SAGS will become more dynamic, relevant and accountable. It must rebuild confidence to campaign at the highest levels - in collaboration with the Scottish Government, your local authorities, our ‘common interest’ partners to realise those specific aims. In our own parlance, SAGS must cultivate the best environment in which to grow, to flourish, to set seed and spread,  nourishing all those who we come into contact with. In order to do that we must find creative new ways to engage and grow the membership.  We must create strong bonds with groups from education, social enterprise and bio-diversity. Above all we must, together, tackle the issue of Land – identifying unused but highly suitable areas on which to develop new spaces for allotments, alongside our colleagues involved with other community based growing enterprises.

SAGS will work with others to produce innovative allotment and gardening initiatives in every area of the country, supporting the creation of new sites to bring communities together and in doing so, tackle the ever growing problem of waiting lists.  We must identify new revenue streams in order to deliver gardening opportunities to the widest range of interested people and we will continue to produce best practice guidelines and online resources to support both new and established groups in managing their associations and supporting their members. Every site is different but many share the same issues, and SAGS will be on hand to help, whether privately operated or through the Local Authority, all across the country.

I already have some ideas for the board to consider and I will be reaching out again to you all soon to get YOUR thoughts on how best to approach some of the issues we face. In short, I intend to use tradition with innovation to bring you, the membership with us, encouraging fresh thinking with an attitude which aims for successful collaboration and team working.   For instance. A piece of work I would like SAGS to tackle is modernising local authority allotment rules. I know from my experience in Glasgow that revision is required and it’s the same across the country.  I believe this is important as our allotment sites cannot flourish or be recognised as useful, relevant assets if they are entrenched in the 1950s.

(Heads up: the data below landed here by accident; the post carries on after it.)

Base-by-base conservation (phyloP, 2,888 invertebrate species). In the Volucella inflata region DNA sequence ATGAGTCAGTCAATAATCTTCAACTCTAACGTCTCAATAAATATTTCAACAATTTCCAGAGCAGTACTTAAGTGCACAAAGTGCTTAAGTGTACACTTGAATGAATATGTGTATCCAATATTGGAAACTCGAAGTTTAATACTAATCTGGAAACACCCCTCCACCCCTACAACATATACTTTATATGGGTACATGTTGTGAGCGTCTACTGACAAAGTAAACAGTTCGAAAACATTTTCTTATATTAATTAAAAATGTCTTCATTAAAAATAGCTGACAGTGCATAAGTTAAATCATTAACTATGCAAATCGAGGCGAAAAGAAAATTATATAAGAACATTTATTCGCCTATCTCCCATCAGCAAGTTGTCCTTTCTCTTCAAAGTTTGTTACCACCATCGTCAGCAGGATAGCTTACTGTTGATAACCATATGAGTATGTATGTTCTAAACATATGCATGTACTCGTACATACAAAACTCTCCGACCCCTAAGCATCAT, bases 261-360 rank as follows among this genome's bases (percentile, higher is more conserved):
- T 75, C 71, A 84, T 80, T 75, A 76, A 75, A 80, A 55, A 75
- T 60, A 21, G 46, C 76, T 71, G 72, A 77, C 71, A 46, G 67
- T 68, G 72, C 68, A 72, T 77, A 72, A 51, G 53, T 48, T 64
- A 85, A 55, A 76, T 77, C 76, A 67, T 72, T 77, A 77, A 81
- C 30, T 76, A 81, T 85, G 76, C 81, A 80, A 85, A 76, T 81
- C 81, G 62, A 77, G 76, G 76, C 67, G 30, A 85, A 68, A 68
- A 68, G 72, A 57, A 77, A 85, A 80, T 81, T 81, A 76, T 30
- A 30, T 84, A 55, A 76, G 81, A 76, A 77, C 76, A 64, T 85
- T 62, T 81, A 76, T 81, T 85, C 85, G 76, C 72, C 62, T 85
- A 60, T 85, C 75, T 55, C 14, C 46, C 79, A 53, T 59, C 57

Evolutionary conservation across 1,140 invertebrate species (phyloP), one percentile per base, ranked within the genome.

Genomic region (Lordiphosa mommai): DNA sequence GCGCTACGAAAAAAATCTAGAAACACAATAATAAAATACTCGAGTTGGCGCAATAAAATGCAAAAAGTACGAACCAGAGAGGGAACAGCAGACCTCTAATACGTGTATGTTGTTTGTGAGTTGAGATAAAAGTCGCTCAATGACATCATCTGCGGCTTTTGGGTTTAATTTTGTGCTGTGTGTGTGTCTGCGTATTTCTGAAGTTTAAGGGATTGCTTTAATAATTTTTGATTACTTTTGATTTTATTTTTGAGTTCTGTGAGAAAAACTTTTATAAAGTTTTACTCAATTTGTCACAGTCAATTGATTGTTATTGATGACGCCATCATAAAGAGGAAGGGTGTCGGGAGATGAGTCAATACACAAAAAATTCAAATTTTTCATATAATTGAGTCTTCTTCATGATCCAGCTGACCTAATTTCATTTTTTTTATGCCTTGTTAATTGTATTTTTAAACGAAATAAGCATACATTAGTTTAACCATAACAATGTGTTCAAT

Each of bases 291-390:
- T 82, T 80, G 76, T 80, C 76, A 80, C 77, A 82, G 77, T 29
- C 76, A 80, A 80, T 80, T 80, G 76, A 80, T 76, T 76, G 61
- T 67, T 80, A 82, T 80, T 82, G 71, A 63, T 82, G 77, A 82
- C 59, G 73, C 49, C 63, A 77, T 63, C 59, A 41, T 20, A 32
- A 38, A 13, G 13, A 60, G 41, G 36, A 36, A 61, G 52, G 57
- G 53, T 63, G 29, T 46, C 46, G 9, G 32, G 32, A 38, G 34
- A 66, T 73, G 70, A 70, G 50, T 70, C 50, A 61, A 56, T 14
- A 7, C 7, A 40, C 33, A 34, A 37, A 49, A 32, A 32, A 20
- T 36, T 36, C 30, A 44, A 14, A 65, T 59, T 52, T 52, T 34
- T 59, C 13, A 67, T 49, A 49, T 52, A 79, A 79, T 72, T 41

There have been difficult times for SAGS, not least when trying to find an identity which provides clear messages of mission to members and to others…  but that was then, and I implore all those who have lost sight of SAGS to support me, the Board and our Society, in making Scotland’s allotment community bigger, stronger and more relevant in a time when physical and mental health, food poverty and isolation are rising challenges to be met face on.  Allotment folk are a hardy, innovative lot – precisely the kind of character which will find a way to bring about positive change, and not give up till it’s achieved. 

I look forward to meeting all of you at some point and, covid vaccines allowing on your plots.  I wish you good health, kindness and wonderful gardening for 2021.

Welcome to the new SAGS.

Thank you,

Sincerely,

President

Scottish Allotments and Gardens Society